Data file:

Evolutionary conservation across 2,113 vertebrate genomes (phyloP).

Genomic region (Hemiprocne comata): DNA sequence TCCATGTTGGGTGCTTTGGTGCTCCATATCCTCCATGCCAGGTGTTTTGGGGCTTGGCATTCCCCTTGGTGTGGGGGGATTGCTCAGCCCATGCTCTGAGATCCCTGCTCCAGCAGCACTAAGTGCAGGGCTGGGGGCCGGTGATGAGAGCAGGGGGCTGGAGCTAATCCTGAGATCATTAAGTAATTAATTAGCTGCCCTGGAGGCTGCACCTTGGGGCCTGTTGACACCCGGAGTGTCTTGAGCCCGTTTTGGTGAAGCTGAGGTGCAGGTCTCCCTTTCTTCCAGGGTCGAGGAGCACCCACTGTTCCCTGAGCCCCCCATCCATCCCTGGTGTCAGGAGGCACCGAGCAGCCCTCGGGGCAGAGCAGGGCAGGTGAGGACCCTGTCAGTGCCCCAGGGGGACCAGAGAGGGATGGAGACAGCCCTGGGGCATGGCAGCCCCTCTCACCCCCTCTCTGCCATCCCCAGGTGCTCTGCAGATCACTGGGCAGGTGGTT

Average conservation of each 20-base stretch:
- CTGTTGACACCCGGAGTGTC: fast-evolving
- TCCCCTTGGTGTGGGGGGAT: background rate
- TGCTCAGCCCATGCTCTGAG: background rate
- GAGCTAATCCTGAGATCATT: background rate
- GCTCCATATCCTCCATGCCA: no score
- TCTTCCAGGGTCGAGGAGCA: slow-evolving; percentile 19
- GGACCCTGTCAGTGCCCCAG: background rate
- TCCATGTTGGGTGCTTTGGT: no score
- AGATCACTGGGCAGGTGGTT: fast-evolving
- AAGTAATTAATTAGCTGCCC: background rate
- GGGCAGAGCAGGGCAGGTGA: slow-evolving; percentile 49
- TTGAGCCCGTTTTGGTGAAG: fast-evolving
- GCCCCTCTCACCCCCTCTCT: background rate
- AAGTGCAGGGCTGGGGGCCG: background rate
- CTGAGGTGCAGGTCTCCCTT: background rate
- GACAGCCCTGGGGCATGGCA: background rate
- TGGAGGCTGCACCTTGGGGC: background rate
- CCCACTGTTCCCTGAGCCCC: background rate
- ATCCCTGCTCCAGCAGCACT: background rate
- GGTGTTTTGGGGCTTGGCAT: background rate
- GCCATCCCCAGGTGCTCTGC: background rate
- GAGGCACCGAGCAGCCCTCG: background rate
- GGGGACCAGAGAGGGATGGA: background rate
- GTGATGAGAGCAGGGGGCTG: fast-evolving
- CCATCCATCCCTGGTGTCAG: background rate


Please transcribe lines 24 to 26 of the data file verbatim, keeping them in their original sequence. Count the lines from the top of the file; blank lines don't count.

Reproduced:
- GCCATCCCCAGGTGCTCTGC: background rate
- GAGGCACCGAGCAGCCCTCG: background rate
- GGGGACCAGAGAGGGATGGA: background rate